Corporate cultures change incrementally based on how an organization adapts when faced with challenges, successes, and failures. The response to these situations demonstrates to employees what the organization values, and can ultimately lead to a shift in the assumptions about what is important: creating a change in the corporate culture.  

 

These types of cultural shifts should not be confused with emphatic declarations about the “need for a culture change” made by executives. When these leaders are asked for more information about the need for a culture change, their response might sound like, “We need to be more innovative!” Or, “We need to get better at implementation and execution.”

 

In reality, these types of changes aren’t about the culture; they’re about specific climates within a culture. Climates are the behaviors that reflect what is expected, recognized, and rewarded in an organization. In these situations, rather than seeking to change a culture, the focus should be on changing the behaviors that are creating a specific climate.

 

Addressing culture change and behavioral change are both important for an organization; however, before embarking on a change effort, leaders must determine which type of change is necessary. The question must be asked why there’s a need for a change, and then leaders must reach an understanding about whether a behavior change or a culture change is needed.

 

As a company grows, tradeoffs are made, and cultural changes occur as a result. Tradeoffs are often related to business practices, and sometimes may be related to changes in fundamental human values. It’s through their actions, decisions, and the tradeoffs made that leaders embed their values in a company’s culture. The leader’s behavior and decisions in times of crisis, in allocating resources, and in directing his or her attention inform employees about what really matters.

 

When culture change happens, a critical concern for many organizations is to preserve what is valued about the existing corporate culture. Even when there is reason to change a culture, it’s important to identify what should be preserved.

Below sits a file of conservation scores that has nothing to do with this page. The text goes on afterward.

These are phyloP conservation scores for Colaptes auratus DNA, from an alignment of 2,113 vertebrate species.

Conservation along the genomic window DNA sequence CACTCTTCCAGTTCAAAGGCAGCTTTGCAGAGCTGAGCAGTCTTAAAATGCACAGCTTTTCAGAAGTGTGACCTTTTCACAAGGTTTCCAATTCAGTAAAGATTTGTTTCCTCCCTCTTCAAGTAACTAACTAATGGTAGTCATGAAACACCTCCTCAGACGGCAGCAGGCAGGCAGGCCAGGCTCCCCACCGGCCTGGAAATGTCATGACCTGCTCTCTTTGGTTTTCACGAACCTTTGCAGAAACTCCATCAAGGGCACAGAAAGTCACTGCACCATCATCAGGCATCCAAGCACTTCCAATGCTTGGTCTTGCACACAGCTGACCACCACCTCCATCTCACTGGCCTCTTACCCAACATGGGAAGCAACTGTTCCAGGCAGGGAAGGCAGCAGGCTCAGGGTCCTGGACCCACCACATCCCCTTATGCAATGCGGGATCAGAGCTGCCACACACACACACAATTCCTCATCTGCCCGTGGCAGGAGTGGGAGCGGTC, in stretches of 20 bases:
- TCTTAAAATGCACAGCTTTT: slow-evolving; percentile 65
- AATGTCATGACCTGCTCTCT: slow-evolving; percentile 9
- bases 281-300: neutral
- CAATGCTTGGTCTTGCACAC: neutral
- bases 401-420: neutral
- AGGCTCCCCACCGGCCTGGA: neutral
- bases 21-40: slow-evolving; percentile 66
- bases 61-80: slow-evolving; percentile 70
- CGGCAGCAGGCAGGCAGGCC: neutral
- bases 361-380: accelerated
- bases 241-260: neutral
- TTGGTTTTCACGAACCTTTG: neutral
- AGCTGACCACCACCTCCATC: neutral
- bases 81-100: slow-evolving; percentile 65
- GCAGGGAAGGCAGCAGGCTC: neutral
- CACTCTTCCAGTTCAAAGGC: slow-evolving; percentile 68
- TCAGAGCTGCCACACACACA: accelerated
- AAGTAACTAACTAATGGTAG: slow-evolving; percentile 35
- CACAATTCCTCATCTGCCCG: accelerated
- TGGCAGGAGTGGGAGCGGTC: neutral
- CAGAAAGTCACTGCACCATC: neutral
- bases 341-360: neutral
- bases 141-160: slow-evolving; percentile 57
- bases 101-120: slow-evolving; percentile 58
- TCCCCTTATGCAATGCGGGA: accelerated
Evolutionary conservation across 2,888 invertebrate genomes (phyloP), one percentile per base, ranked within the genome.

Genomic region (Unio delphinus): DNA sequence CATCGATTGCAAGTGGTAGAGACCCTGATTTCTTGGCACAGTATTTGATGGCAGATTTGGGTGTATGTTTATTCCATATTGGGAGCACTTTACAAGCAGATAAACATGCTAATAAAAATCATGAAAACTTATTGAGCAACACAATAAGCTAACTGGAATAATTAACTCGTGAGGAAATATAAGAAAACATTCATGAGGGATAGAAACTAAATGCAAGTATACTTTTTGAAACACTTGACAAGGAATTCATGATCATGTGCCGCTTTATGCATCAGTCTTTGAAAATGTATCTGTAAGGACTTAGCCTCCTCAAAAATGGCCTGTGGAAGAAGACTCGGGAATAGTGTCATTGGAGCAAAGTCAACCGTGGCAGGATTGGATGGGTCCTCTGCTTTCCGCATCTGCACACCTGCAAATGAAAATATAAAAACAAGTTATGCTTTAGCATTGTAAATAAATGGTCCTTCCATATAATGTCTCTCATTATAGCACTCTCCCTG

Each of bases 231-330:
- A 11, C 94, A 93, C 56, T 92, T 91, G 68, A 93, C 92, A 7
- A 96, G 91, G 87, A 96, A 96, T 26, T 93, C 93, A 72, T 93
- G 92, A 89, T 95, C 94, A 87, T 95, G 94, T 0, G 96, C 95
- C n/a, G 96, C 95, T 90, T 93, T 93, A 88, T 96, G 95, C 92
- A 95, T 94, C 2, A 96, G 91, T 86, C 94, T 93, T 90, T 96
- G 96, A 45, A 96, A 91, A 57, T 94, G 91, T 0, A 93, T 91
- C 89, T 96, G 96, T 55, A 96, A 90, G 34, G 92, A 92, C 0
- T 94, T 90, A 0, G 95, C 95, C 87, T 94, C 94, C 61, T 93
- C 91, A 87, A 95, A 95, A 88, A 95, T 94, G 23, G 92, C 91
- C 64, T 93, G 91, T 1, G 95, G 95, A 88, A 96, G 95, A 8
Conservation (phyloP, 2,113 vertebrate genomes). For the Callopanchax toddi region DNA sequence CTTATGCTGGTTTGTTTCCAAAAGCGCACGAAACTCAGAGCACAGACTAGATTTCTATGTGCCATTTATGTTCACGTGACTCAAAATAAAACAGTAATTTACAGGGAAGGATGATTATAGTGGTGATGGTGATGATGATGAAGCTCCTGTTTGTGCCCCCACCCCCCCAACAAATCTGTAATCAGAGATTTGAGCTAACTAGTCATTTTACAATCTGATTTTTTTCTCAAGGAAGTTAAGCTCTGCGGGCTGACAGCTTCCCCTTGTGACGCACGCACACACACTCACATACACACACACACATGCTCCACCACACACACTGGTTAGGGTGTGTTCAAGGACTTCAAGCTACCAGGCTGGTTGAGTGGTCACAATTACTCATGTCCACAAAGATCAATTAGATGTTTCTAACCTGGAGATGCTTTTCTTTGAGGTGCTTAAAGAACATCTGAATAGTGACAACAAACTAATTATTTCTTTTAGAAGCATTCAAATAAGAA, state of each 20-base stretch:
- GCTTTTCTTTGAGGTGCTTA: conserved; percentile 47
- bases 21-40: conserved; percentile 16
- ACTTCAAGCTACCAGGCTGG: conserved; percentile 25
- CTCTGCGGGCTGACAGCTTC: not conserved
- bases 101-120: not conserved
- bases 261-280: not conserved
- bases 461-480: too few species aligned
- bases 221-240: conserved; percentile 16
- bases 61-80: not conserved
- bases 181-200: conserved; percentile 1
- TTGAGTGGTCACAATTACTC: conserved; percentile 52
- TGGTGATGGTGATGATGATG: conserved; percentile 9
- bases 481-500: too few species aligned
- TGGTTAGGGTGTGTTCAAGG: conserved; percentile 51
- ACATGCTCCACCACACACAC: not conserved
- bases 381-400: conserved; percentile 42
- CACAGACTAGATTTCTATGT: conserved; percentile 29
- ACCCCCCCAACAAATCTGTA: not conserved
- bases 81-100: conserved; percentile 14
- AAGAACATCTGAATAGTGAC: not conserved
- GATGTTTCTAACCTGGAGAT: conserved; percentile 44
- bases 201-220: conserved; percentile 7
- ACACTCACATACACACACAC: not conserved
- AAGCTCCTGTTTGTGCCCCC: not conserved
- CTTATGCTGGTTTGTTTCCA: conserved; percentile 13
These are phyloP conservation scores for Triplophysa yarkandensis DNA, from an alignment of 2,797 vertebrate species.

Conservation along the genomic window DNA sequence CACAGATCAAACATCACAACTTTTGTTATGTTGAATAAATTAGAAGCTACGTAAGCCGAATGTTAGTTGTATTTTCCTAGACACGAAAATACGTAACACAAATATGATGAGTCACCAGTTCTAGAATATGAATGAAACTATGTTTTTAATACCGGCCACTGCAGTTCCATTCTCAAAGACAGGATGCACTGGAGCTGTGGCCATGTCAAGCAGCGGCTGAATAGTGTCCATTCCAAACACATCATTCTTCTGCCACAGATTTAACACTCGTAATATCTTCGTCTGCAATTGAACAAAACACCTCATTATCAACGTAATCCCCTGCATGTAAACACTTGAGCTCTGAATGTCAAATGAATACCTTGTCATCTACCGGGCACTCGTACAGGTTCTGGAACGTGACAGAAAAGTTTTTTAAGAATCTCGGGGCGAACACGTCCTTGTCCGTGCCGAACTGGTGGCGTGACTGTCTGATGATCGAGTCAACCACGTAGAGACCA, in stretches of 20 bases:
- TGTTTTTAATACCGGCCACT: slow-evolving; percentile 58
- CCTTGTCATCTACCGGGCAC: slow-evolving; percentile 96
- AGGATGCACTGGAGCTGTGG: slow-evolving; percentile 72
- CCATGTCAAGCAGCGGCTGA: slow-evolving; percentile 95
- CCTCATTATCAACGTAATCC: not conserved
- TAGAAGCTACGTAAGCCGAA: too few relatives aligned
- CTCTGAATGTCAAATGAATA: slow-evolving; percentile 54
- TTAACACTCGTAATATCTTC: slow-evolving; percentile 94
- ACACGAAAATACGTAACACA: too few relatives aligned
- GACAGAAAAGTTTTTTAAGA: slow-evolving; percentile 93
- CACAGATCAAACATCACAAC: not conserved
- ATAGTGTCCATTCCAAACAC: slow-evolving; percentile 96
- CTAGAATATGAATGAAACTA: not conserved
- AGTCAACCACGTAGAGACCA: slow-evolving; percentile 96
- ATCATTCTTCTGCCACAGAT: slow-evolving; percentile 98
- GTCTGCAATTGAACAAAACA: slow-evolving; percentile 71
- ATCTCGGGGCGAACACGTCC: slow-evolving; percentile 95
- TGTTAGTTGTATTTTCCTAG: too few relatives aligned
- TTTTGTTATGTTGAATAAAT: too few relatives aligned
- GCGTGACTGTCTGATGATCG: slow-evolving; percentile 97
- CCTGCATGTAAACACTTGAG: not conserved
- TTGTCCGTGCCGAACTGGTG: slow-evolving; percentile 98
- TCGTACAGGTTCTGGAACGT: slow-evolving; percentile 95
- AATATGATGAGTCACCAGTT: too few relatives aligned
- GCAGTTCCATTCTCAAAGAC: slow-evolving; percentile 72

At the right time and for the right reasons there can be great value in cultural change, as the authors explain in the Harvard Business Review article, The Reinvention Roller Coaster: Risking the Present for a Powerful Future:

 

“If a company authentically reinvents itself, if it alters its context, it not only has the means to alter its culture and achieve unprecedented results…it also will have the ability to sustain these improvements regardless of any changes in the business environment.”

 

If you find yourself wondering about the changes in your corporate culture, begin by asking yourself these questions:

 

• How do leaders reinforce our corporate culture?
• What cultural shifts have taken place in our organization?
• How, and what, should we preserve in our corporate culture?

 

Then, download our complimentary white paper, How to Make Culture Your Competitive Advantage. In it you’ll find more information, as well as practical tips and suggestions about:

 

• Why corporate cultures change,
• How leaders impact cultural change, and
• What you can do to preserve a corporate culture

 

Those who seek to create (or address) cultural change in an organization are embarking on what may sometimes feel like an arduous journey. Each step may not be enjoyable and it may be more demanding than ever anticipated, but the clarity and vision an organization obtains – as well as the results that can now be achieved – make the effort worthwhile.

Corporate Culture Culture Change